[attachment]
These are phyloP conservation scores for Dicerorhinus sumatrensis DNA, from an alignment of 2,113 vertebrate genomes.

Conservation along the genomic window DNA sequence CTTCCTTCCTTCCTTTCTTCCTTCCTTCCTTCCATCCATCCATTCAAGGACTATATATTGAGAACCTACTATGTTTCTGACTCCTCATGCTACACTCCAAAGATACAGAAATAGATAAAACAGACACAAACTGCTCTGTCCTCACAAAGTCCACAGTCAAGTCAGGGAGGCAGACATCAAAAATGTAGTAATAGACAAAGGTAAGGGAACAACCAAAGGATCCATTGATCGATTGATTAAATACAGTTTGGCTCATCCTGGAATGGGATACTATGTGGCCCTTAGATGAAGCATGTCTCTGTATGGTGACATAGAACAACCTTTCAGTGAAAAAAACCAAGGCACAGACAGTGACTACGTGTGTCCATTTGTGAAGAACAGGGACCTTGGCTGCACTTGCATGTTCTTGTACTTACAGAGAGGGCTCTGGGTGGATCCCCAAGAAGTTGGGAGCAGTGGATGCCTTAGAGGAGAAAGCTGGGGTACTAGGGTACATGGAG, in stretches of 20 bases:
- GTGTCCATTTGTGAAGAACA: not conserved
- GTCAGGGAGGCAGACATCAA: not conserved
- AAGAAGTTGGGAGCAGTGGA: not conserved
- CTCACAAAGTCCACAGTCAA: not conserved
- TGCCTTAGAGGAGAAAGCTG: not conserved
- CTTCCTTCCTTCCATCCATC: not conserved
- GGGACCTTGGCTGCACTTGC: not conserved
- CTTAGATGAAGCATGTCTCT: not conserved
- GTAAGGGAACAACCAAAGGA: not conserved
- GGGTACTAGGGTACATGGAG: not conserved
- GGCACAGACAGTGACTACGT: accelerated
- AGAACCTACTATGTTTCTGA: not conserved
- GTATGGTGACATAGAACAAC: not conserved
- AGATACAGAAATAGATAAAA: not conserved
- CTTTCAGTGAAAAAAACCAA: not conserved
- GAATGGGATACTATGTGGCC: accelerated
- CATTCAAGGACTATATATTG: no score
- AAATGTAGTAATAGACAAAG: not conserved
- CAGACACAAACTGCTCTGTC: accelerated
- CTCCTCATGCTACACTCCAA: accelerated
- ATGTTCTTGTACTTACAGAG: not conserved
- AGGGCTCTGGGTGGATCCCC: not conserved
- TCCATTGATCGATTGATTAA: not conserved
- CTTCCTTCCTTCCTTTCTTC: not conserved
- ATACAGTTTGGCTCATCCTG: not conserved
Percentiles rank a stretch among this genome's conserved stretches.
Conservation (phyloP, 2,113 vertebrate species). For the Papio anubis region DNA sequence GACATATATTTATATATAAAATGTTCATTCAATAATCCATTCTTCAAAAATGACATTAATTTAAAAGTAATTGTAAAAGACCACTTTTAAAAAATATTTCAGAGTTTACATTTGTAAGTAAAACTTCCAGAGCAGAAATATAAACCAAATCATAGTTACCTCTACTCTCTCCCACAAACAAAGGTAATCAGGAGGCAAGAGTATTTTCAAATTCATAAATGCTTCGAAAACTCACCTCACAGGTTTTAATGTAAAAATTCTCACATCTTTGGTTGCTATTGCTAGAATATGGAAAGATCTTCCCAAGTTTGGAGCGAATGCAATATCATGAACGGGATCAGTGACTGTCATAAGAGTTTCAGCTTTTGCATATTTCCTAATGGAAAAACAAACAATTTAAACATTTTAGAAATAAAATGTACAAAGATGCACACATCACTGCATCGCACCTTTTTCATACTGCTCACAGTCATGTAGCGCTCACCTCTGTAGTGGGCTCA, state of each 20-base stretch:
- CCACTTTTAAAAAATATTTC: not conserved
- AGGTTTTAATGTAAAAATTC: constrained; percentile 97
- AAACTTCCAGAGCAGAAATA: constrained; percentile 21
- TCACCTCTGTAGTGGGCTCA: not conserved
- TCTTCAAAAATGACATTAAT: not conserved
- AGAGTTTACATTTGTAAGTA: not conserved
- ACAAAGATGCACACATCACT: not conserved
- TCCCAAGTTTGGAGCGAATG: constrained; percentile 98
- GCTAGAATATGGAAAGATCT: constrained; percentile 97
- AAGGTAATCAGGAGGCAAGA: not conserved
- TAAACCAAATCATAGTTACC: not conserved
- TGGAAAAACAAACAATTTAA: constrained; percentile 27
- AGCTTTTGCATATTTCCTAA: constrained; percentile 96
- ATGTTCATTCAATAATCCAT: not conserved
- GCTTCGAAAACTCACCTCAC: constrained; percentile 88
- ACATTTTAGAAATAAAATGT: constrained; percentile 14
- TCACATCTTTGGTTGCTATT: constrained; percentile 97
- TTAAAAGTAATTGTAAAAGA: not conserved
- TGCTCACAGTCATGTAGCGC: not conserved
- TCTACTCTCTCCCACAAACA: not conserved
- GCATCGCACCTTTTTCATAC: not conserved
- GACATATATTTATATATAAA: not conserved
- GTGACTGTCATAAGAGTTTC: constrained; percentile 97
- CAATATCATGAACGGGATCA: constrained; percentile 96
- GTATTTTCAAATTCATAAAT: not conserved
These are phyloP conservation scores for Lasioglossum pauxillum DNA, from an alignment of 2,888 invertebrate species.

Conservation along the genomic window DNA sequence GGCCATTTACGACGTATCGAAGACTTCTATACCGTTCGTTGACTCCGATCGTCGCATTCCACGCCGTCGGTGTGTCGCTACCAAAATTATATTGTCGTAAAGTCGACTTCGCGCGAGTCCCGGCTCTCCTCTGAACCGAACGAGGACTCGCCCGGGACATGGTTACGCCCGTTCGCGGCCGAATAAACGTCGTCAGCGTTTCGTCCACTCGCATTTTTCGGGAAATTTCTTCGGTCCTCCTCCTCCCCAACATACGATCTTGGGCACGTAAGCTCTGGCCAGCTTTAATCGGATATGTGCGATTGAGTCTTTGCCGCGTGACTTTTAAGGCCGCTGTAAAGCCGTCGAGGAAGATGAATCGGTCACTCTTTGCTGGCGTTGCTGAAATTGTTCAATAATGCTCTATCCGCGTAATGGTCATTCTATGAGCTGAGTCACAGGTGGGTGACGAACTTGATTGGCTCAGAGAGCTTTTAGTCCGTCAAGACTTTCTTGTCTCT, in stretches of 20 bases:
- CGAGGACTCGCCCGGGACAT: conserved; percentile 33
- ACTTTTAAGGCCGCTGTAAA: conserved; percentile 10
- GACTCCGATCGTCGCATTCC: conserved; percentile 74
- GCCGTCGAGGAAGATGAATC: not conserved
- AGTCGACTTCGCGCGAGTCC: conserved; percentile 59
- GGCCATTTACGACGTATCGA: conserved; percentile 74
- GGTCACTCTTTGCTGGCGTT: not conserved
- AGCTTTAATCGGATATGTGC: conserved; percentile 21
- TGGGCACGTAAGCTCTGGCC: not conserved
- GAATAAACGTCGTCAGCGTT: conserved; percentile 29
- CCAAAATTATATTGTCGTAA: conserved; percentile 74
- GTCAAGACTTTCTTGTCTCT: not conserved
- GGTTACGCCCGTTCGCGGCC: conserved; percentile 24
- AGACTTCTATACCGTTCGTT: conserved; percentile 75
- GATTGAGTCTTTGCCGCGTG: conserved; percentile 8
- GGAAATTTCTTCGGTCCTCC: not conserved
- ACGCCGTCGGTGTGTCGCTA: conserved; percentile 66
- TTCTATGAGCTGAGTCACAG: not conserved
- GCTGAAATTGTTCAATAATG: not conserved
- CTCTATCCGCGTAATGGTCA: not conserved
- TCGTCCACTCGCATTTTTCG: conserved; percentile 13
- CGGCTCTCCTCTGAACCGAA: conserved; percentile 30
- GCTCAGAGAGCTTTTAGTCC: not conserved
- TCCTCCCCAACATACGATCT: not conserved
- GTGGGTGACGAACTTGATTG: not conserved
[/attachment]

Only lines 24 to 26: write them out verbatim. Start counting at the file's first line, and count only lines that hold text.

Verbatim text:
- AGGGCTCTGGGTGGATCCCC: not conserved
- TCCATTGATCGATTGATTAA: not conserved
- CTTCCTTCCTTCCTTTCTTC: not conserved